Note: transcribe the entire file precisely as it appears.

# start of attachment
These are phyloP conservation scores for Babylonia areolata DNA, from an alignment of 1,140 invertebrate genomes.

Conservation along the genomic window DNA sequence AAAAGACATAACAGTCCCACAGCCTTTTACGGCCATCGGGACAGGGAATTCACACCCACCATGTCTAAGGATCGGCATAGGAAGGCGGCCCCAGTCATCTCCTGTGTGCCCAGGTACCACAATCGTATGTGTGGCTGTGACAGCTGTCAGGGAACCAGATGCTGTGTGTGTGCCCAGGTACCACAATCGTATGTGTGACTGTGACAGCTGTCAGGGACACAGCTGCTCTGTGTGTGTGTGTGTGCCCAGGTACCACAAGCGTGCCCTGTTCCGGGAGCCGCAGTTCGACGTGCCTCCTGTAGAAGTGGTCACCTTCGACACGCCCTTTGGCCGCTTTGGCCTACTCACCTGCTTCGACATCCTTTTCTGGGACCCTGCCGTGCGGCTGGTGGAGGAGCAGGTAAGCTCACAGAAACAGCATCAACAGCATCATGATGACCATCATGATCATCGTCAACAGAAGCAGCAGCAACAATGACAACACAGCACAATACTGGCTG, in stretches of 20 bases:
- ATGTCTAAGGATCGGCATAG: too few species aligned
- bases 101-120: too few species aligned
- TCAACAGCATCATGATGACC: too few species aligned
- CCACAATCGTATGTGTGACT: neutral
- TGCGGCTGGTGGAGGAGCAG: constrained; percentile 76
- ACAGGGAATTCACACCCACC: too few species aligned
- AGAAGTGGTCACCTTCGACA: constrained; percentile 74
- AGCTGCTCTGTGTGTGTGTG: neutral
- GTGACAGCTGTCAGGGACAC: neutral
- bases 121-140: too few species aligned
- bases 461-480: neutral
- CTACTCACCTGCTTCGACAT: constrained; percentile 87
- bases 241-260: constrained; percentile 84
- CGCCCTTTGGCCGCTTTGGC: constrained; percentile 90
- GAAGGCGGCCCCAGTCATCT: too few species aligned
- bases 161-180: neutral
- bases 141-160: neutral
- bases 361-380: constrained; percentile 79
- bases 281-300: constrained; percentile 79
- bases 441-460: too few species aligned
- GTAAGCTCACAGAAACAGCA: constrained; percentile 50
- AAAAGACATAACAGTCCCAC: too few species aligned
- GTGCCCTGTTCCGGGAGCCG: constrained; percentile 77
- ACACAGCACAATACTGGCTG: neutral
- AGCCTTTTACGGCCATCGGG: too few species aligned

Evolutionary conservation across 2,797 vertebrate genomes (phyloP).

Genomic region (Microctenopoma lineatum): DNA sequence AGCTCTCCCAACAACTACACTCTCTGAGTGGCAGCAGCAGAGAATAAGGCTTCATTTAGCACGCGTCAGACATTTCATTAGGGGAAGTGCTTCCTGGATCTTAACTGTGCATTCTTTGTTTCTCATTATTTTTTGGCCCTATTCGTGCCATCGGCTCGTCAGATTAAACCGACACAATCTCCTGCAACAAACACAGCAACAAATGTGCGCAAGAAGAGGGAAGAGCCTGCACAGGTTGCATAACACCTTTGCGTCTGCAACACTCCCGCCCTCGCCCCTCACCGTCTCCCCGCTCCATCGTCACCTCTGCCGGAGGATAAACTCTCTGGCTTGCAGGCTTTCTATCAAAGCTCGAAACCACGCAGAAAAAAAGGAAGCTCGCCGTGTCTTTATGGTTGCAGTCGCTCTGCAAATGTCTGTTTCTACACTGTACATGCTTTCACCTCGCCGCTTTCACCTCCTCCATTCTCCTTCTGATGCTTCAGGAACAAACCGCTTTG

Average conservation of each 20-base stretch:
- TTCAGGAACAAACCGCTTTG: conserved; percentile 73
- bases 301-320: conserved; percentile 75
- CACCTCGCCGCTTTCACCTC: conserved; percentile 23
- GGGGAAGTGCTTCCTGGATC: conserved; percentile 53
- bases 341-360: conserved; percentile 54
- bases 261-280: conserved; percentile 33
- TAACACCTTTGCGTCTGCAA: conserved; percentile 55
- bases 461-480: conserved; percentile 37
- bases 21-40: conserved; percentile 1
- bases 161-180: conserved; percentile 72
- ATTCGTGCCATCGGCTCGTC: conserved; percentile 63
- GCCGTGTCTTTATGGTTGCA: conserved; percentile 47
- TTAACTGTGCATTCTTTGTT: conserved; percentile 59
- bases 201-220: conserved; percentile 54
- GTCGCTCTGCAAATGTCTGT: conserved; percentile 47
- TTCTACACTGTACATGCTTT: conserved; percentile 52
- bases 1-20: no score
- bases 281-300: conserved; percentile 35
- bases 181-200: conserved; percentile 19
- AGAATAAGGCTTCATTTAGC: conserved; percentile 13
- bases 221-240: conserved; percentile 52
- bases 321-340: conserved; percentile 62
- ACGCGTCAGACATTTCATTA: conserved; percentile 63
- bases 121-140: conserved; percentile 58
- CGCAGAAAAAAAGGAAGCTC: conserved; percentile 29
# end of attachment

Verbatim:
These are phyloP conservation scores for Babylonia areolata DNA, from an alignment of 1,140 invertebrate genomes.

Conservation along the genomic window DNA sequence AAAAGACATAACAGTCCCACAGCCTTTTACGGCCATCGGGACAGGGAATTCACACCCACCATGTCTAAGGATCGGCATAGGAAGGCGGCCCCAGTCATCTCCTGTGTGCCCAGGTACCACAATCGTATGTGTGGCTGTGACAGCTGTCAGGGAACCAGATGCTGTGTGTGTGCCCAGGTACCACAATCGTATGTGTGACTGTGACAGCTGTCAGGGACACAGCTGCTCTGTGTGTGTGTGTGTGCCCAGGTACCACAAGCGTGCCCTGTTCCGGGAGCCGCAGTTCGACGTGCCTCCTGTAGAAGTGGTCACCTTCGACACGCCCTTTGGCCGCTTTGGCCTACTCACCTGCTTCGACATCCTTTTCTGGGACCCTGCCGTGCGGCTGGTGGAGGAGCAGGTAAGCTCACAGAAACAGCATCAACAGCATCATGATGACCATCATGATCATCGTCAACAGAAGCAGCAGCAACAATGACAACACAGCACAATACTGGCTG, in stretches of 20 bases:
- ATGTCTAAGGATCGGCATAG: too few species aligned
- bases 101-120: too few species aligned
- TCAACAGCATCATGATGACC: too few species aligned
- CCACAATCGTATGTGTGACT: neutral
- TGCGGCTGGTGGAGGAGCAG: constrained; percentile 76
- ACAGGGAATTCACACCCACC: too few species aligned
- AGAAGTGGTCACCTTCGACA: constrained; percentile 74
- AGCTGCTCTGTGTGTGTGTG: neutral
- GTGACAGCTGTCAGGGACAC: neutral
- bases 121-140: too few species aligned
- bases 461-480: neutral
- CTACTCACCTGCTTCGACAT: constrained; percentile 87
- bases 241-260: constrained; percentile 84
- CGCCCTTTGGCCGCTTTGGC: constrained; percentile 90
- GAAGGCGGCCCCAGTCATCT: too few species aligned
- bases 161-180: neutral
- bases 141-160: neutral
- bases 361-380: constrained; percentile 79
- bases 281-300: constrained; percentile 79
- bases 441-460: too few species aligned
- GTAAGCTCACAGAAACAGCA: constrained; percentile 50
- AAAAGACATAACAGTCCCAC: too few species aligned
- GTGCCCTGTTCCGGGAGCCG: constrained; percentile 77
- ACACAGCACAATACTGGCTG: neutral
- AGCCTTTTACGGCCATCGGG: too few species aligned

Evolutionary conservation across 2,797 vertebrate genomes (phyloP).

Genomic region (Microctenopoma lineatum): DNA sequence AGCTCTCCCAACAACTACACTCTCTGAGTGGCAGCAGCAGAGAATAAGGCTTCATTTAGCACGCGTCAGACATTTCATTAGGGGAAGTGCTTCCTGGATCTTAACTGTGCATTCTTTGTTTCTCATTATTTTTTGGCCCTATTCGTGCCATCGGCTCGTCAGATTAAACCGACACAATCTCCTGCAACAAACACAGCAACAAATGTGCGCAAGAAGAGGGAAGAGCCTGCACAGGTTGCATAACACCTTTGCGTCTGCAACACTCCCGCCCTCGCCCCTCACCGTCTCCCCGCTCCATCGTCACCTCTGCCGGAGGATAAACTCTCTGGCTTGCAGGCTTTCTATCAAAGCTCGAAACCACGCAGAAAAAAAGGAAGCTCGCCGTGTCTTTATGGTTGCAGTCGCTCTGCAAATGTCTGTTTCTACACTGTACATGCTTTCACCTCGCCGCTTTCACCTCCTCCATTCTCCTTCTGATGCTTCAGGAACAAACCGCTTTG

Average conservation of each 20-base stretch:
- TTCAGGAACAAACCGCTTTG: conserved; percentile 73
- bases 301-320: conserved; percentile 75
- CACCTCGCCGCTTTCACCTC: conserved; percentile 23
- GGGGAAGTGCTTCCTGGATC: conserved; percentile 53
- bases 341-360: conserved; percentile 54
- bases 261-280: conserved; percentile 33
- TAACACCTTTGCGTCTGCAA: conserved; percentile 55
- bases 461-480: conserved; percentile 37
- bases 21-40: conserved; percentile 1
- bases 161-180: conserved; percentile 72
- ATTCGTGCCATCGGCTCGTC: conserved; percentile 63
- GCCGTGTCTTTATGGTTGCA: conserved; percentile 47
- TTAACTGTGCATTCTTTGTT: conserved; percentile 59
- bases 201-220: conserved; percentile 54
- GTCGCTCTGCAAATGTCTGT: conserved; percentile 47
- TTCTACACTGTACATGCTTT: conserved; percentile 52
- bases 1-20: no score
- bases 281-300: conserved; percentile 35
- bases 181-200: conserved; percentile 19
- AGAATAAGGCTTCATTTAGC: conserved; percentile 13
- bases 221-240: conserved; percentile 52
- bases 321-340: conserved; percentile 62
- ACGCGTCAGACATTTCATTA: conserved; percentile 63
- bases 121-140: conserved; percentile 58
- CGCAGAAAAAAAGGAAGCTC: conserved; percentile 29